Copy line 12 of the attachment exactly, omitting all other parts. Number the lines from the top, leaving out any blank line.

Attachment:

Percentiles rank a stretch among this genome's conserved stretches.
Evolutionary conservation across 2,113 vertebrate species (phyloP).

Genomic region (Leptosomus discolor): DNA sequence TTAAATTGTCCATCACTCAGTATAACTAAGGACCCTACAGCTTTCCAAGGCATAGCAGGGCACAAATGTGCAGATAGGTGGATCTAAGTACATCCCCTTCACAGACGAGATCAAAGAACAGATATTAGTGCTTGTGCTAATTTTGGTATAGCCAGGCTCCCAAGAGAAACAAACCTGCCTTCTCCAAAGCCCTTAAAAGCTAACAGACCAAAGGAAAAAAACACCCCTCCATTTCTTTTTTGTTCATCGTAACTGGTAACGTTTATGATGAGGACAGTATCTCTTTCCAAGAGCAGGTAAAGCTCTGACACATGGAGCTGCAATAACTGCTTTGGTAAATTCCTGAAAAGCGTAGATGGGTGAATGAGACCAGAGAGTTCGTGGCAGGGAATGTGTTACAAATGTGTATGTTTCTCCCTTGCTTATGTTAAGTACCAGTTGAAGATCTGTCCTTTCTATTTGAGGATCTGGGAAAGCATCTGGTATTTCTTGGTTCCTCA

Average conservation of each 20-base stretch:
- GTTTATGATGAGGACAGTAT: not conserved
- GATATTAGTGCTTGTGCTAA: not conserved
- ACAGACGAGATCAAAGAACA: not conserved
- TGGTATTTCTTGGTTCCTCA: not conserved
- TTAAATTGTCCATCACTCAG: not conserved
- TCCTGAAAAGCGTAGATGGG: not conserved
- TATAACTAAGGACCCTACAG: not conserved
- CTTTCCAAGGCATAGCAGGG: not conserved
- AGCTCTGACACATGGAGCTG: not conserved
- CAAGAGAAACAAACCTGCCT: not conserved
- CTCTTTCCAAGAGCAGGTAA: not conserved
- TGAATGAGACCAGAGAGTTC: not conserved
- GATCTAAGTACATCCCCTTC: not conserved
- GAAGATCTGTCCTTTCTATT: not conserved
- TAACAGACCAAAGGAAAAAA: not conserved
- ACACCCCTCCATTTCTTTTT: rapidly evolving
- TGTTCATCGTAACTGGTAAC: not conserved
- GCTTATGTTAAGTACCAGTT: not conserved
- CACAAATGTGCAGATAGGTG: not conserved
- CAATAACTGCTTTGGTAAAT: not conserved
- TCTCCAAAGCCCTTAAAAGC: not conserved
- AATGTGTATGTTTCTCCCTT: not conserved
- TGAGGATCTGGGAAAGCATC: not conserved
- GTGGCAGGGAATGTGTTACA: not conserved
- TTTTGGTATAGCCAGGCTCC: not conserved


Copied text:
- CTTTCCAAGGCATAGCAGGG: not conserved